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Arson-for-profit is the most dangerous of all methods of attempting insurance fraud. When an insurer has sufficient evidence to suspect an arson for profit attempt and denies the claim it will expect that the insured will sue the insurer for fraud and bad faith. The best way to defeat such an action is one piece at a time by bringing motions for partial summary judgment removing the expensive part of the suit leaving the insured with a breach of contract action.
Allstate tried that method in Tran v. Allstate Ins. Co., Slip Copy, 2015 U.S. Dist. LEXIS 95981 (S.D.Ala., 7/23/2015), [subscribers can access an enhanced version of this opinion: lexis.com | Lexis Advance], after collecting sufficient evidence that led it to believe the insured attempted a fraudulent claim and arson-for profit.
On August 18, 2012, the VIP Nail Salon (“the salon”), located in Daphne, Alabama was intentionally set ablaze and sustained damages. Plaintiff Hau the Tran (“Tran”) owned the salon. At the time of the fire, Tran’s Toyota Avalon (“the vehicle”) was parked behind the salon. The vehicle was also set on fire, resulting in damages.
Tran had insurance coverage on both the salon and the vehicle through Defendant Allstate Insurance Company (“Allstate”). After the fires, Tran made insurance claims on the salon and vehicle. The parties do not dispute that Tran was covered under Allstate policies at the time of the losses, the amount of the policies, the terms of the policies, or that Tran made a timely claim under the policies.
The state fire marshal investigated the fires and concluded that they had been intentionally set. During the course of the investigation, Allstate determined that Tran had been having trouble with the business and had recently significantly changed her insurance coverage. Additionally, Tran had rooms reserved at the Grand Casino in Biloxi, Mississippi in the days prior to the fires. Matches from the Grand Casino were recovered at the scene of the fires. Fire investigator Gary Jones determined that gasoline had been used as an accelerant and there were no signs of forced entry at the salon, indicating that the person who set the fires would require access to the salon via keys.
Tran’s salon insurance policy stated that Allstate would not cover intentional or criminal acts of or at the direction of any persons insured and that the policy is void if the insured intentionally conceal or misrepresent any material facts or circumstances, before or after loss.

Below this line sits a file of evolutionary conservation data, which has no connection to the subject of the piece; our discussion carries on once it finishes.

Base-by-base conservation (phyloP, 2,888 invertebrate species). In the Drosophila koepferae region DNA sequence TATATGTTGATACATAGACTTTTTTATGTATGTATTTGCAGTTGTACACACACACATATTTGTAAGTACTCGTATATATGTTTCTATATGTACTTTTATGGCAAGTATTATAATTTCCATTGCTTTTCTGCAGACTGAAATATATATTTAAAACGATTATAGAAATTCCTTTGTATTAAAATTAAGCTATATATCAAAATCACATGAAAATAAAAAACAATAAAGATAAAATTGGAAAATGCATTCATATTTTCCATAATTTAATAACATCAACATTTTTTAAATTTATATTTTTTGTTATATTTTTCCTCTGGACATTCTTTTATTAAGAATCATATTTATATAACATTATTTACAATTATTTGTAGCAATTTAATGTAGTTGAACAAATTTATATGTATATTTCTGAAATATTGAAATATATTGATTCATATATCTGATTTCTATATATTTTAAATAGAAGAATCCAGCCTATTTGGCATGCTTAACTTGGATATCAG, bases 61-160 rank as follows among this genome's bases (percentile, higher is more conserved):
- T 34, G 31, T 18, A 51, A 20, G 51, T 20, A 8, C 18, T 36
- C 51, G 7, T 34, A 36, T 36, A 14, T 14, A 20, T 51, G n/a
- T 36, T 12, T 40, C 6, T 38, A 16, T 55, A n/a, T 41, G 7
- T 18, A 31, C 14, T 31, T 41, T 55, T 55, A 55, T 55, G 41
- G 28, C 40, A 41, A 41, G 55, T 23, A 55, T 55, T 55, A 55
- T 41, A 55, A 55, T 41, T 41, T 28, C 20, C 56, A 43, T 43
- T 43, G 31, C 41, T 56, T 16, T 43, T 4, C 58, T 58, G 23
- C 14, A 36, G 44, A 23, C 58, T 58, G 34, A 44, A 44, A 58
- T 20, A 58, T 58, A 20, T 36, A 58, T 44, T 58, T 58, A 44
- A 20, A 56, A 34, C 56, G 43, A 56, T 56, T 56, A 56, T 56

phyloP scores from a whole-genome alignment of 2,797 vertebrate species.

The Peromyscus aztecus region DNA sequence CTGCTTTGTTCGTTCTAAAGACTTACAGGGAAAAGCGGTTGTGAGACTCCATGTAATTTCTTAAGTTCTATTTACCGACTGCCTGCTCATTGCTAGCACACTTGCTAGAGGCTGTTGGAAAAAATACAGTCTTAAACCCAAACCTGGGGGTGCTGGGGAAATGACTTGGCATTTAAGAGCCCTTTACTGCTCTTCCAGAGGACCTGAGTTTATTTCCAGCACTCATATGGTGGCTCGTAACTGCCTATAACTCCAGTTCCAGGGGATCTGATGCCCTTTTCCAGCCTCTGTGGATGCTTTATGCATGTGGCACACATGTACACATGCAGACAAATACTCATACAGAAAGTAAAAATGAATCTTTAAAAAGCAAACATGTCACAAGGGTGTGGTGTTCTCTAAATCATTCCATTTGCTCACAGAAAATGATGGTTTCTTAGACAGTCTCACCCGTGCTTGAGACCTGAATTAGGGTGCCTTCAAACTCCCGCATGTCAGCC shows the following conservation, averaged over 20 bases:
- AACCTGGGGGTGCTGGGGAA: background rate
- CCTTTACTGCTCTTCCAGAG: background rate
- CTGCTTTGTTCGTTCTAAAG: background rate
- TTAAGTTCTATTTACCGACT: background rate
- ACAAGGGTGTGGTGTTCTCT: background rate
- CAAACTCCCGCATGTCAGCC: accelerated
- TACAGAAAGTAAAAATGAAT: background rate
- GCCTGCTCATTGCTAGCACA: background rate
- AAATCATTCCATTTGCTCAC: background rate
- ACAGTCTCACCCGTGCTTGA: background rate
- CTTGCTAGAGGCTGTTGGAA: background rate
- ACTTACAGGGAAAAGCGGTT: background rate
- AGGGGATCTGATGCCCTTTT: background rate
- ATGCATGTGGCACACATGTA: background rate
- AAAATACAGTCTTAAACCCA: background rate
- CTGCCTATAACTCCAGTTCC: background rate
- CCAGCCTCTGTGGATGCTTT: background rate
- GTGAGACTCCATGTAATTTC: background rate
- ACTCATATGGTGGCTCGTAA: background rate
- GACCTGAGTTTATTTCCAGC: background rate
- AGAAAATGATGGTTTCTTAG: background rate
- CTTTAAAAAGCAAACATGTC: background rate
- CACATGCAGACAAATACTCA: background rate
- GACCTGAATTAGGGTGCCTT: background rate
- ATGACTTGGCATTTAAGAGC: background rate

As a result of its investigation, Allstate concluded that Tran had been involved in setting or causing the fires to be set. Allstate also determined that Tran had made material misrepresentations during the investigation regarding her whereabouts around the time of the fires, her financial status, and the value and contents lost in the fire. As a result, Allstate denied Tran’s insurance claims on both the salon and the vehicle.
Tran sued Allstate alleging breach of contract, fraudulent suppression, fraud, and bad faith. Allstate removed this action to the U.S. District Court for the Southern District of Alabama on September 10, 2014.
Allstate has moved for partial summary judgment on Counts Two and Four of the complaint. Count Two alleges fraud and suppression and Count Four alleges bad faith.
Count Two (fraud and suppression)
In Alabama, “[m]isrepresentations of a material fact made willfully to deceive, or recklessly without knowledge, and acted on by the opposite party, or if made by mistake and innocently and acted on by the opposite party, constitute legal fraud.” A claim of fraudulent misrepresentation comprises the following elements: “(1) a false representation (2) concerning a material fact (3) relied upon by the plaintiff (4) who was damaged as a proximate result.” Fisher v. Comer Plantation, 772 So.2d 455, 463 (Ala.2000), [subscribers can access an enhanced version of this opinion: lexis.com | Lexis Advance], (quoting Baker v. Bennett, 603 So.2d 928, 935 (Ala.1992)), [subscribers can access an enhanced version of this opinion: lexis.com | Lexis Advance].
Viewing the facts in the light most favorable to Tran, Allstate represented to Tran that she would be paid on her vehicle policy for the damages to the vehicle sustained as a result of the fire. At depositiion, Ms. Tran testified that even though the adjuster told her they were going to pay her $19,000 she did nothing based on that statement.
Tran’s own testimony specifically negates the reliance element of both a fraudulent suppression and a fraudulent misrepresentation claim, as she denies that she was induced to take any action as a result of Allstate’s representations concerning payment for the vehicle. Moreover, Tran failed to present any evidence of damage. Accordingly, these claims must fail and Allstate’s motion for summary judgment as to Tran’s fraudulent suppression/misrepresentation claim was granted.